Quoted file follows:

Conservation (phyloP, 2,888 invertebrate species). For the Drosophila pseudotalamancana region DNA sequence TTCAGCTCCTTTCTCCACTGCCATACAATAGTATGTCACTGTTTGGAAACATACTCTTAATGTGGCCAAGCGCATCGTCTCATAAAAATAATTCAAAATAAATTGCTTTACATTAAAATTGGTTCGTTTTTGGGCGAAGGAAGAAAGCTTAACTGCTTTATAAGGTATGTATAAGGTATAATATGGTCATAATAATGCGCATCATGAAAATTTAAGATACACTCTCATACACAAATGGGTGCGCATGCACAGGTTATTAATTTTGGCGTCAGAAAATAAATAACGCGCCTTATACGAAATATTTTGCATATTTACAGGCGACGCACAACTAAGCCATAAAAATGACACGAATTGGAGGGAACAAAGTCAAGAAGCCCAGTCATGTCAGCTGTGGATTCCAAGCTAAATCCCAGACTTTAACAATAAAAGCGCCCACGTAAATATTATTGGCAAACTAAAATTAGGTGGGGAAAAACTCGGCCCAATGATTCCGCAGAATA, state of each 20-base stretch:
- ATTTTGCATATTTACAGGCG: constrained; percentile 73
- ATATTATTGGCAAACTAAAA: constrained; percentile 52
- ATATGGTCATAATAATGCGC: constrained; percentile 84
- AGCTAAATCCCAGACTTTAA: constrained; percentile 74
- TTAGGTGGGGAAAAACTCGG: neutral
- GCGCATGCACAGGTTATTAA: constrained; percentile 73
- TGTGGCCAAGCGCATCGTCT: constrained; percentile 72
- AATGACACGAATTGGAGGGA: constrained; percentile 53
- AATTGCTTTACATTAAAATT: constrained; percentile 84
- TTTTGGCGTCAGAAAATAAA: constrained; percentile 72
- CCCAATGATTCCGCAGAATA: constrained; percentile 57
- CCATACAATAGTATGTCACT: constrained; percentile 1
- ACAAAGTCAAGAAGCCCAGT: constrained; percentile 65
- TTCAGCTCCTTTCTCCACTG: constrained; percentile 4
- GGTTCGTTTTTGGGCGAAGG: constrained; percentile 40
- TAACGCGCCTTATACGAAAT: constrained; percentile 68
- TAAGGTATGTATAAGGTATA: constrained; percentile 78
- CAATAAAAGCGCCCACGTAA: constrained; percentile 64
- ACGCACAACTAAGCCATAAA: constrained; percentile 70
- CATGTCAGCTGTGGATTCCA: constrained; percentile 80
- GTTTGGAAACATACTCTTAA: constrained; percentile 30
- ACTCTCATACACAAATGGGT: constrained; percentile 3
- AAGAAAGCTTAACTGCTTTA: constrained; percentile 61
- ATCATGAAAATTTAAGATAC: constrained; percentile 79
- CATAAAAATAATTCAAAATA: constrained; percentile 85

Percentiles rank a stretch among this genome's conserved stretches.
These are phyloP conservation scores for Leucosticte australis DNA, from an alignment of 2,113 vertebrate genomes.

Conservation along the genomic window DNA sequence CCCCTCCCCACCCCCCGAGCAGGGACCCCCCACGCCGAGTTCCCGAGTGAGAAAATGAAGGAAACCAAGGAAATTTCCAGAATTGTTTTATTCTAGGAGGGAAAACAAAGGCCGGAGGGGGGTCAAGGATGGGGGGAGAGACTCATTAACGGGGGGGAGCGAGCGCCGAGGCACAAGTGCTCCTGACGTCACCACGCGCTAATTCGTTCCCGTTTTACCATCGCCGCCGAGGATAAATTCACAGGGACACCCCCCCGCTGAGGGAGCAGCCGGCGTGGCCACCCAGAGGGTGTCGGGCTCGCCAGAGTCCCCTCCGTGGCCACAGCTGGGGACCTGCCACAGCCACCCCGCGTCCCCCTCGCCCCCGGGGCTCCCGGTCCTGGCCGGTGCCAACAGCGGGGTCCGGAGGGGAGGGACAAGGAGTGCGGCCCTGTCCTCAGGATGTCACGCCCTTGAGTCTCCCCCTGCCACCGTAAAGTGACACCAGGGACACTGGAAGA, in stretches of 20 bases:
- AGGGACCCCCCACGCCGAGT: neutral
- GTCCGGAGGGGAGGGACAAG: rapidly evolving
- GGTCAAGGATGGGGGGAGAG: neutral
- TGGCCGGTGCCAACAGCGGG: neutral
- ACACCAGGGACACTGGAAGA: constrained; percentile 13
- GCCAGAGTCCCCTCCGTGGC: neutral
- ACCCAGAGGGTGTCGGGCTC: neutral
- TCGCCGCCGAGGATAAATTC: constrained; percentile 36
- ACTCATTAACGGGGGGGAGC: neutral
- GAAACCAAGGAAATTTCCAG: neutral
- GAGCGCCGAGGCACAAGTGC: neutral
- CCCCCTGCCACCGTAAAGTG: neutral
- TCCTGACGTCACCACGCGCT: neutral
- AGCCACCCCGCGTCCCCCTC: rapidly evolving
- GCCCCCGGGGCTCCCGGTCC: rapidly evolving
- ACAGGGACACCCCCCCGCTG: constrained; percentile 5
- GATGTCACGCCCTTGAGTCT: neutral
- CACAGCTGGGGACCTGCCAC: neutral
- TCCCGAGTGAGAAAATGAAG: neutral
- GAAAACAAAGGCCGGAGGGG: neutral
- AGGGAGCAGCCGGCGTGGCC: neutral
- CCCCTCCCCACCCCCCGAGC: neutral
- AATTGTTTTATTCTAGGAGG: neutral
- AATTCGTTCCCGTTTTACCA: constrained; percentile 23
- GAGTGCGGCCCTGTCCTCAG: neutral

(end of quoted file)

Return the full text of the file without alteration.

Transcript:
Conservation (phyloP, 2,888 invertebrate species). For the Drosophila pseudotalamancana region DNA sequence TTCAGCTCCTTTCTCCACTGCCATACAATAGTATGTCACTGTTTGGAAACATACTCTTAATGTGGCCAAGCGCATCGTCTCATAAAAATAATTCAAAATAAATTGCTTTACATTAAAATTGGTTCGTTTTTGGGCGAAGGAAGAAAGCTTAACTGCTTTATAAGGTATGTATAAGGTATAATATGGTCATAATAATGCGCATCATGAAAATTTAAGATACACTCTCATACACAAATGGGTGCGCATGCACAGGTTATTAATTTTGGCGTCAGAAAATAAATAACGCGCCTTATACGAAATATTTTGCATATTTACAGGCGACGCACAACTAAGCCATAAAAATGACACGAATTGGAGGGAACAAAGTCAAGAAGCCCAGTCATGTCAGCTGTGGATTCCAAGCTAAATCCCAGACTTTAACAATAAAAGCGCCCACGTAAATATTATTGGCAAACTAAAATTAGGTGGGGAAAAACTCGGCCCAATGATTCCGCAGAATA, state of each 20-base stretch:
- ATTTTGCATATTTACAGGCG: constrained; percentile 73
- ATATTATTGGCAAACTAAAA: constrained; percentile 52
- ATATGGTCATAATAATGCGC: constrained; percentile 84
- AGCTAAATCCCAGACTTTAA: constrained; percentile 74
- TTAGGTGGGGAAAAACTCGG: neutral
- GCGCATGCACAGGTTATTAA: constrained; percentile 73
- TGTGGCCAAGCGCATCGTCT: constrained; percentile 72
- AATGACACGAATTGGAGGGA: constrained; percentile 53
- AATTGCTTTACATTAAAATT: constrained; percentile 84
- TTTTGGCGTCAGAAAATAAA: constrained; percentile 72
- CCCAATGATTCCGCAGAATA: constrained; percentile 57
- CCATACAATAGTATGTCACT: constrained; percentile 1
- ACAAAGTCAAGAAGCCCAGT: constrained; percentile 65
- TTCAGCTCCTTTCTCCACTG: constrained; percentile 4
- GGTTCGTTTTTGGGCGAAGG: constrained; percentile 40
- TAACGCGCCTTATACGAAAT: constrained; percentile 68
- TAAGGTATGTATAAGGTATA: constrained; percentile 78
- CAATAAAAGCGCCCACGTAA: constrained; percentile 64
- ACGCACAACTAAGCCATAAA: constrained; percentile 70
- CATGTCAGCTGTGGATTCCA: constrained; percentile 80
- GTTTGGAAACATACTCTTAA: constrained; percentile 30
- ACTCTCATACACAAATGGGT: constrained; percentile 3
- AAGAAAGCTTAACTGCTTTA: constrained; percentile 61
- ATCATGAAAATTTAAGATAC: constrained; percentile 79
- CATAAAAATAATTCAAAATA: constrained; percentile 85

Percentiles rank a stretch among this genome's conserved stretches.
These are phyloP conservation scores for Leucosticte australis DNA, from an alignment of 2,113 vertebrate genomes.

Conservation along the genomic window DNA sequence CCCCTCCCCACCCCCCGAGCAGGGACCCCCCACGCCGAGTTCCCGAGTGAGAAAATGAAGGAAACCAAGGAAATTTCCAGAATTGTTTTATTCTAGGAGGGAAAACAAAGGCCGGAGGGGGGTCAAGGATGGGGGGAGAGACTCATTAACGGGGGGGAGCGAGCGCCGAGGCACAAGTGCTCCTGACGTCACCACGCGCTAATTCGTTCCCGTTTTACCATCGCCGCCGAGGATAAATTCACAGGGACACCCCCCCGCTGAGGGAGCAGCCGGCGTGGCCACCCAGAGGGTGTCGGGCTCGCCAGAGTCCCCTCCGTGGCCACAGCTGGGGACCTGCCACAGCCACCCCGCGTCCCCCTCGCCCCCGGGGCTCCCGGTCCTGGCCGGTGCCAACAGCGGGGTCCGGAGGGGAGGGACAAGGAGTGCGGCCCTGTCCTCAGGATGTCACGCCCTTGAGTCTCCCCCTGCCACCGTAAAGTGACACCAGGGACACTGGAAGA, in stretches of 20 bases:
- AGGGACCCCCCACGCCGAGT: neutral
- GTCCGGAGGGGAGGGACAAG: rapidly evolving
- GGTCAAGGATGGGGGGAGAG: neutral
- TGGCCGGTGCCAACAGCGGG: neutral
- ACACCAGGGACACTGGAAGA: constrained; percentile 13
- GCCAGAGTCCCCTCCGTGGC: neutral
- ACCCAGAGGGTGTCGGGCTC: neutral
- TCGCCGCCGAGGATAAATTC: constrained; percentile 36
- ACTCATTAACGGGGGGGAGC: neutral
- GAAACCAAGGAAATTTCCAG: neutral
- GAGCGCCGAGGCACAAGTGC: neutral
- CCCCCTGCCACCGTAAAGTG: neutral
- TCCTGACGTCACCACGCGCT: neutral
- AGCCACCCCGCGTCCCCCTC: rapidly evolving
- GCCCCCGGGGCTCCCGGTCC: rapidly evolving
- ACAGGGACACCCCCCCGCTG: constrained; percentile 5
- GATGTCACGCCCTTGAGTCT: neutral
- CACAGCTGGGGACCTGCCAC: neutral
- TCCCGAGTGAGAAAATGAAG: neutral
- GAAAACAAAGGCCGGAGGGG: neutral
- AGGGAGCAGCCGGCGTGGCC: neutral
- CCCCTCCCCACCCCCCGAGC: neutral
- AATTGTTTTATTCTAGGAGG: neutral
- AATTCGTTCCCGTTTTACCA: constrained; percentile 23
- GAGTGCGGCCCTGTCCTCAG: neutral